The Catholic Church will implement the new translation of the Roman Missal in the United States on Sunday, November 27, 2011. Many parishes have started to prepare their flock by publishing inserts in their weekly bulletins and introducing people to the new musical Mass settings.
Some Catholics bemoan the changes claiming that they are not interested learning the new responses. To these people, the old translation of the Mass is comfortable. They can rattle off the responses in their sleep. Learning the new Missal will require a certain effort that may not have been present for many years in the veteran worshiper.
Pope Benedict XVI understands the human hesitation to change. He recently stated:
“I pray that in this way any risk of confusion or bewilderment will be averted, and the change will serve instead as a springboard for a renewal and a deepening of Eucharistic devotion all over the English-speaking world.”
The change in the Mass presents the Church with many challenges but at the same time offer the catechist a wonderful opportunity to reintroduce his or her students to the glory of the Eucharistic celebration. It is no secret that those who know the Mass often respond without mediating on the beauty of its language. The lessons on the new translation should delve into the scriptural origins of the Mass. We must show our students how and why our liturgy has evolved.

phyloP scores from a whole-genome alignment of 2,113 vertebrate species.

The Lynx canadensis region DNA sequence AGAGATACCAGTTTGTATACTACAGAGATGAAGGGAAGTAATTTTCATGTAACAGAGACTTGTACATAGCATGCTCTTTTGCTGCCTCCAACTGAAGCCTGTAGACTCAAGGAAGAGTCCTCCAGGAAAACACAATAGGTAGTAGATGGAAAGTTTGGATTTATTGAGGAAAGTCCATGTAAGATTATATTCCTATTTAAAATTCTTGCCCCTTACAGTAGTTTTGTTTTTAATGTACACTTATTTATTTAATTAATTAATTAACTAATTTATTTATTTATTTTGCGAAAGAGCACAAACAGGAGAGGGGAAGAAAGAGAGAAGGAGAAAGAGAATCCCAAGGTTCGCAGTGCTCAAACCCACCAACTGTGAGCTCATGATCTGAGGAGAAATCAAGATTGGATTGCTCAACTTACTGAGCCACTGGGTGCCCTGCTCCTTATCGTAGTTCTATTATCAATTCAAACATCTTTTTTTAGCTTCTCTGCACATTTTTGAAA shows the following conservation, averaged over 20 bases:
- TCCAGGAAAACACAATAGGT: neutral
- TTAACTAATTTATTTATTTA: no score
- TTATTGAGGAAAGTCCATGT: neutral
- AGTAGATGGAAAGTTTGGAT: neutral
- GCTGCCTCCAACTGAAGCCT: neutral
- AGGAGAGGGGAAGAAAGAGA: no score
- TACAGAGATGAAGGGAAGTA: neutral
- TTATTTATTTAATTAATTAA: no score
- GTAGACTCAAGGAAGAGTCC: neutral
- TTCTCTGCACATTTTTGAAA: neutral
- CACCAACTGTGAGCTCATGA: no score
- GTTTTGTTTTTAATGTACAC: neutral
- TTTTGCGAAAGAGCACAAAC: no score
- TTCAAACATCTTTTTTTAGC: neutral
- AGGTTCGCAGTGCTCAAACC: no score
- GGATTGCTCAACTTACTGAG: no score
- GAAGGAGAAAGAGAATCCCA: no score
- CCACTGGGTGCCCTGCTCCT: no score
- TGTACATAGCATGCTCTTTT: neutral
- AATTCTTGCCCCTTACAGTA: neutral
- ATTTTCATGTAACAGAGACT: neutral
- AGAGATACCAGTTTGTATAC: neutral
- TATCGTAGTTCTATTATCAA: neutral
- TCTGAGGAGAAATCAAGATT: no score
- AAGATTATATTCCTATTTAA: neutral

One example of the new translation changes our response as we prepare ourselves for the reception of Holy Communion. As the gentile centurion who did not feel privileged enough to have Christ enter his home addressed Jesus, we too will state:
Lord, I am not worthy that you should enter under my roof, but only say the word and my soul shall be healed.
This new translation exemplifies how our new responses will be more faithful to our scriptural roots.
Many of the changes are simple and modify only a few words from what we may be accustomed. However, the more subtle the change, the more we can be confused. Use a resource that explains the reason for the changes. I recommend A Guide to the New Translation of the Mass Booklet by Edward Sri (Ascension Press). It is a straight forward guide that provides the reader with a tear out reference sheet to take to Mass.
Your enthusiasm will be the key to selling your students on the new Mass. Demonstrate your passion for the liturgy and your willingness to adapt to change. The youngest generation needs to discover the “source and summit” of our faith. Enkindle their love of Christ in the Eucharist as we awaken our Latin roots. Open their hearts and minds to the words of Christ and allow Him to speak to them in a way that will change them forever.